Blog: Understanding the Information Reformation That’s Changing Your World
by Hugh Hewitt
(Nelson Books, 265 pages, $19.99)
YOU’RE A CLERIC IN Sixteenth Century Europe — Germany, let’s say — and you’re at the end of a lifelong calling. You have been dispensing doctrine faithfully, and though never on the papal career track, you will go to your grave defending the Church. There’s this heretic Martin Luther out there, turning your cosmos inside-out, and you feel obliged to say something. Like this:
“As a retired mainstream media (‘MSM’) journalist — and thus a double-dinosaur — I don’t begrudge these knights of the blog-table their grandiose dreams. But I worked on a school paper when I was a kid and I owned a CB radio when I lived in Texas. And what I saw in the blogosphere on Nov. 2 was more reminiscent of that school paper or a ‘Breaker, breaker 19’ gabfest on CB than anything approaching journalism.”
Oh, sorry. Wrong century. But I did get it right that Eric Engberg, who dispensed that dismissive doctrine, has spent much of his life as a third-tier cleric in High Church Journalism. You’ll remember that it was Father Engberg whose on-air dismissal of Steve Forbes’s economic proposals ticked off his CBS co-cleric Bernard Goldberg. Goldberg rightly saw that Engberg and Cardinal Rather were selling indulgences to leftwing ideologues. He nailed his theses on the New York Times Best Seller list, an act of defiance which started everybody talking.
Thus begins the meta-narrative, to use the meta-journalists’ lingo, that brings us to the Bloggerstant Reformation. It’s as good a place to start as any. A priesthood of believers is out there, and they’re giving journalism back to the people. Anyone with a keyboard and an Internet connection can participate, and that’s got the high priests, some of whom might have come up through the Columbia or Medill Seminaries, on an inquisitorial warpath.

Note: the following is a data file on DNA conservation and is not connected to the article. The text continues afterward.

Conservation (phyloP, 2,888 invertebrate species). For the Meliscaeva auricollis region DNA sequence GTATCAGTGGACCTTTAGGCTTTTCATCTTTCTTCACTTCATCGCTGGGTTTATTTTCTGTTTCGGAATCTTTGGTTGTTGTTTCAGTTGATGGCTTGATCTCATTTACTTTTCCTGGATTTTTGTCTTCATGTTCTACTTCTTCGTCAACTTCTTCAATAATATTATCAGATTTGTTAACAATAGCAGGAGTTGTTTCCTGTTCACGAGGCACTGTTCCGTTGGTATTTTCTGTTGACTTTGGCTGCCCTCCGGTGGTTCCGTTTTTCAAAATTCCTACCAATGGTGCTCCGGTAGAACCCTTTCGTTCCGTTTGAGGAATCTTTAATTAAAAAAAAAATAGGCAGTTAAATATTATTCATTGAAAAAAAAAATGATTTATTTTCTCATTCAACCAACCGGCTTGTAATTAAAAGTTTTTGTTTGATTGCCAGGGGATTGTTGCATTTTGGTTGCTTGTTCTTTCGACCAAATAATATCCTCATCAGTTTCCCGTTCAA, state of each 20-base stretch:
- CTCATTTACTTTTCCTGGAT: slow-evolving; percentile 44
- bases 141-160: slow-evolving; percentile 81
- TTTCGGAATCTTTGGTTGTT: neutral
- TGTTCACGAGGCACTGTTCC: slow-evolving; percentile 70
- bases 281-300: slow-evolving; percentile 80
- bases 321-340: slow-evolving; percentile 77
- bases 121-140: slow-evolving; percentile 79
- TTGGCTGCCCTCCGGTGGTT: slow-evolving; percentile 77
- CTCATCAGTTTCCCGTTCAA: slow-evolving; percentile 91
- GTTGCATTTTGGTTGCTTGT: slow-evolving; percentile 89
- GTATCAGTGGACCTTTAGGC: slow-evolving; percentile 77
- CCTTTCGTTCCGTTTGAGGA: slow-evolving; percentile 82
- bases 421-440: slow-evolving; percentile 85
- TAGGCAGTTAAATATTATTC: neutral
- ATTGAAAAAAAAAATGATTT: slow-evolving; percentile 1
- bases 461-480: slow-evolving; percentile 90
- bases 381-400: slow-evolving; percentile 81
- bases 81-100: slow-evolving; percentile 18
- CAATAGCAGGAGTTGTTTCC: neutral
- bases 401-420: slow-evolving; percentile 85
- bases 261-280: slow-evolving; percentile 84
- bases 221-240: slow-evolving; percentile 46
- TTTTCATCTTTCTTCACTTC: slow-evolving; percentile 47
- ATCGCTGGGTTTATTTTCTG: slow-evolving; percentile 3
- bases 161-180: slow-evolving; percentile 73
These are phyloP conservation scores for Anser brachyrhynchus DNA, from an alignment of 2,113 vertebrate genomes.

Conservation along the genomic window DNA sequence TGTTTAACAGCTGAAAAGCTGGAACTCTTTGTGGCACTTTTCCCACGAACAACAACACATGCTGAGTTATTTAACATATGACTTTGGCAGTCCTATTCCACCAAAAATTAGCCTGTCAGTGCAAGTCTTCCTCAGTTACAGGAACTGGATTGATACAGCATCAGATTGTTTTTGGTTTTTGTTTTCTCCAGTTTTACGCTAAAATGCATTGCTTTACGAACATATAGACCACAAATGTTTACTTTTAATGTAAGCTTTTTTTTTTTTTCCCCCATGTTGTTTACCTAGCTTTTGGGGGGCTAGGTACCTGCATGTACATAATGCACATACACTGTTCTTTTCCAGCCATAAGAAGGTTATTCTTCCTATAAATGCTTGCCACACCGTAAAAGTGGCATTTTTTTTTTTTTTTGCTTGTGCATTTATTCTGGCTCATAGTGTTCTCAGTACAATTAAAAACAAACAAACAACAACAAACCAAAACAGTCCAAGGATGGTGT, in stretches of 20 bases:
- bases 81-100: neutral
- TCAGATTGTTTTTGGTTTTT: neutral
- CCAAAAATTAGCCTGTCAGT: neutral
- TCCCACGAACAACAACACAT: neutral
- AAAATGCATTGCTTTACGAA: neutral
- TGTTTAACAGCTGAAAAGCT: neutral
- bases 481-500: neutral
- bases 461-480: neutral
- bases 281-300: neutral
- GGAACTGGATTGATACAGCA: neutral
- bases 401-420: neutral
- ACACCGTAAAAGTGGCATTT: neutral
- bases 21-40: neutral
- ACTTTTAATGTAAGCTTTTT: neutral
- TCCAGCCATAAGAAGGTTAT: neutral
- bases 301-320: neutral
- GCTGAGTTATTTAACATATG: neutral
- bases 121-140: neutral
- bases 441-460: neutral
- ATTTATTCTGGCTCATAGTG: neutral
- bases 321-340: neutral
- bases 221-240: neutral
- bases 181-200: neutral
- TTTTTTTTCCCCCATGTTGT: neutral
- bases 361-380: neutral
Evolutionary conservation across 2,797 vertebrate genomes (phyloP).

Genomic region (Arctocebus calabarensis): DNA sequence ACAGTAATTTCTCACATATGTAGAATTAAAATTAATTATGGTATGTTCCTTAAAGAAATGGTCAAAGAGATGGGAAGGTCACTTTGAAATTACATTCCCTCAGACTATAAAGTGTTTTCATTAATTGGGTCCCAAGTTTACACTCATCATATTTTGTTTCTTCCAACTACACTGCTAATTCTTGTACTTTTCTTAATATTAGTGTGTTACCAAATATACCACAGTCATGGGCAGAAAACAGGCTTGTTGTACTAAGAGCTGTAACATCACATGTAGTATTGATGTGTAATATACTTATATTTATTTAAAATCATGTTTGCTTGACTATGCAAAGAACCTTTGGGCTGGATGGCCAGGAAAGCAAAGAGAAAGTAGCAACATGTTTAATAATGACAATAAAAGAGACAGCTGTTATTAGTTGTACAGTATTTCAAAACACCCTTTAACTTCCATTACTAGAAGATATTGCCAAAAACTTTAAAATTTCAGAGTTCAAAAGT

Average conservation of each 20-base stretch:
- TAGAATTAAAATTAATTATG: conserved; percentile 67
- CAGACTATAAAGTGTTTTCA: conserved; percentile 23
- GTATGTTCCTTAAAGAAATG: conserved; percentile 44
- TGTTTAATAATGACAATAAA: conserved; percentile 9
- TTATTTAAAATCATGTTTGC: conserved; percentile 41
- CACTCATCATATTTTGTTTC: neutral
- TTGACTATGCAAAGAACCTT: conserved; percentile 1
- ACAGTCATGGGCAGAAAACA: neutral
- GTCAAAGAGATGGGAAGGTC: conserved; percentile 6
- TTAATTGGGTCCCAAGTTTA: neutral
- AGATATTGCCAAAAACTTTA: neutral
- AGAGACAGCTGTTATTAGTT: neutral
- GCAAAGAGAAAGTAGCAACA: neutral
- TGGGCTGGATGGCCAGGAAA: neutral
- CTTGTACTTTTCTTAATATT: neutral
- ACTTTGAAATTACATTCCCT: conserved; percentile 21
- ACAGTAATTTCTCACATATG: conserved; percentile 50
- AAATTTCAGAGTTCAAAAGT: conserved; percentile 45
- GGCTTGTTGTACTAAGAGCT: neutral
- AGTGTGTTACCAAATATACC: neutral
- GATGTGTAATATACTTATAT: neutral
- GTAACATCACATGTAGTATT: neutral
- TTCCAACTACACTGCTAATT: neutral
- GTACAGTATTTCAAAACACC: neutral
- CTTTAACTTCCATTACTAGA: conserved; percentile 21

A skeptic will note, correctly, that Goldberg did not blog, and is not known as a blogger. He chose moveable type to make his case, leaving behind a life in television journalism — itself known, a half-century ago, as a reformist movement. Note, too, that Engberg wrote, a week after the Bush election, on CBSNEWS.com, a High Church concession to the Internet. The site provided him a place to write a modified personal journal, not a full-out web log, or “blog,” without requiring him to take the plunge. No doubt part of a retirement package.
SPREAD OUT ON MY DESK, alongside the laptop compositional device on which I type, are advance pages of a book to be published about the time you see this printed magazine page. Published by Nelson Books, which typically deals in evangelistic themes, it is titled Blog: Understanding the Information Reformation That’s Changing Your World. Never mind the ontological redundancy of your life being subsumed under everything. I cannot, at this writing, give you the jacket price or number of pages, but, trust me, it will be prominently displayed near the entry of your Barnes & Noble and Borders. The book, yes book, is well worth reading because it is written by the ubiquitous Hugh Hewitt, a lawyer, a longtime friend of the reviewer nonetheless, whose talk show is syndicated nationwide, whose polemics get published in opinion journals everywhere, and who is himself a blogger, and rather famously so.
The Rev. Hewitt — no, he’s not; but he did go to Harvard, which he’ll let you know in short order, and he did no doubt stay in a Holiday Inn Express, even better — has committed this brief history of blogging, this consideration of blogging’s ultimate Meaning, this tutorial, to the printed page. It is an invitation from the Next World to those still living on the older shores, at least those who feel they first must read a book about the phenomenon. He does so as a fervent evangelist, urging the flock to put down their books even as they hold the covers open. And, yes, there’s the inevitable chapter on the Protestant Reformation, with all the references to Hus, Wycliffe, Luther, Calvin.